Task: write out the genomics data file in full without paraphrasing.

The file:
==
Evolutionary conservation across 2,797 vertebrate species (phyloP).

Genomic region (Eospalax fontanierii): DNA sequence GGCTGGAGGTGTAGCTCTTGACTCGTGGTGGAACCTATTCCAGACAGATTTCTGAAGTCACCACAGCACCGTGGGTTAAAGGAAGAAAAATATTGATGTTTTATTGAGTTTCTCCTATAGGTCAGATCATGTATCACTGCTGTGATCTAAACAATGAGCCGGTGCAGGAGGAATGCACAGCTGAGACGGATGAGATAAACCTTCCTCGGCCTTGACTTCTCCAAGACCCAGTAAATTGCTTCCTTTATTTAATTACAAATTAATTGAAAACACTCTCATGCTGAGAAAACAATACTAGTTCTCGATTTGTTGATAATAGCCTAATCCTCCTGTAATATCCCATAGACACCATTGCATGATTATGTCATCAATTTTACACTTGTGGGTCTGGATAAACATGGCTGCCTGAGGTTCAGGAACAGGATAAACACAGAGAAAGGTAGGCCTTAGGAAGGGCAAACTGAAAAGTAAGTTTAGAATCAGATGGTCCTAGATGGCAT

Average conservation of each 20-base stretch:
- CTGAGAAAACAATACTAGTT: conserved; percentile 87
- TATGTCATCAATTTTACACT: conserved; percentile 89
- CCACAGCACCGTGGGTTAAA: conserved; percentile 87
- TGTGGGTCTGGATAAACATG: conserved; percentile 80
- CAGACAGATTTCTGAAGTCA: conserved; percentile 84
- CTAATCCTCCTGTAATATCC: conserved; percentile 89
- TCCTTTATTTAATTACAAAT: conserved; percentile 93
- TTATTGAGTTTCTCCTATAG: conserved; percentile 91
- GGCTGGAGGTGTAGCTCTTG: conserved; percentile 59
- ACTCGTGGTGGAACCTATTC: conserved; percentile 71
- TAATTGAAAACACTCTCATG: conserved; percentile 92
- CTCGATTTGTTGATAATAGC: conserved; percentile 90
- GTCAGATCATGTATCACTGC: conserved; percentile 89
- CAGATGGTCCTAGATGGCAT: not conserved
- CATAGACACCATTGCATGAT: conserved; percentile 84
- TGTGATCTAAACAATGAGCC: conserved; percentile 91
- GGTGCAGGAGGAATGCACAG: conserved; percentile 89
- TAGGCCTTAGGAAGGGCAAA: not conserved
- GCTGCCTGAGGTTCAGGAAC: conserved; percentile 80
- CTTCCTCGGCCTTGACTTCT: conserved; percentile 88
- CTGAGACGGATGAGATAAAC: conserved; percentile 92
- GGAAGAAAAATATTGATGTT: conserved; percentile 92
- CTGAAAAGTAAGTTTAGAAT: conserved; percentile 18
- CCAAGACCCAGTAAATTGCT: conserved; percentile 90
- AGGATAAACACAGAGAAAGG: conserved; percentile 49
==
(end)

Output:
Evolutionary conservation across 2,797 vertebrate species (phyloP).

Genomic region (Eospalax fontanierii): DNA sequence GGCTGGAGGTGTAGCTCTTGACTCGTGGTGGAACCTATTCCAGACAGATTTCTGAAGTCACCACAGCACCGTGGGTTAAAGGAAGAAAAATATTGATGTTTTATTGAGTTTCTCCTATAGGTCAGATCATGTATCACTGCTGTGATCTAAACAATGAGCCGGTGCAGGAGGAATGCACAGCTGAGACGGATGAGATAAACCTTCCTCGGCCTTGACTTCTCCAAGACCCAGTAAATTGCTTCCTTTATTTAATTACAAATTAATTGAAAACACTCTCATGCTGAGAAAACAATACTAGTTCTCGATTTGTTGATAATAGCCTAATCCTCCTGTAATATCCCATAGACACCATTGCATGATTATGTCATCAATTTTACACTTGTGGGTCTGGATAAACATGGCTGCCTGAGGTTCAGGAACAGGATAAACACAGAGAAAGGTAGGCCTTAGGAAGGGCAAACTGAAAAGTAAGTTTAGAATCAGATGGTCCTAGATGGCAT

Average conservation of each 20-base stretch:
- CTGAGAAAACAATACTAGTT: conserved; percentile 87
- TATGTCATCAATTTTACACT: conserved; percentile 89
- CCACAGCACCGTGGGTTAAA: conserved; percentile 87
- TGTGGGTCTGGATAAACATG: conserved; percentile 80
- CAGACAGATTTCTGAAGTCA: conserved; percentile 84
- CTAATCCTCCTGTAATATCC: conserved; percentile 89
- TCCTTTATTTAATTACAAAT: conserved; percentile 93
- TTATTGAGTTTCTCCTATAG: conserved; percentile 91
- GGCTGGAGGTGTAGCTCTTG: conserved; percentile 59
- ACTCGTGGTGGAACCTATTC: conserved; percentile 71
- TAATTGAAAACACTCTCATG: conserved; percentile 92
- CTCGATTTGTTGATAATAGC: conserved; percentile 90
- GTCAGATCATGTATCACTGC: conserved; percentile 89
- CAGATGGTCCTAGATGGCAT: not conserved
- CATAGACACCATTGCATGAT: conserved; percentile 84
- TGTGATCTAAACAATGAGCC: conserved; percentile 91
- GGTGCAGGAGGAATGCACAG: conserved; percentile 89
- TAGGCCTTAGGAAGGGCAAA: not conserved
- GCTGCCTGAGGTTCAGGAAC: conserved; percentile 80
- CTTCCTCGGCCTTGACTTCT: conserved; percentile 88
- CTGAGACGGATGAGATAAAC: conserved; percentile 92
- GGAAGAAAAATATTGATGTT: conserved; percentile 92
- CTGAAAAGTAAGTTTAGAAT: conserved; percentile 18
- CCAAGACCCAGTAAATTGCT: conserved; percentile 90
- AGGATAAACACAGAGAAAGG: conserved; percentile 49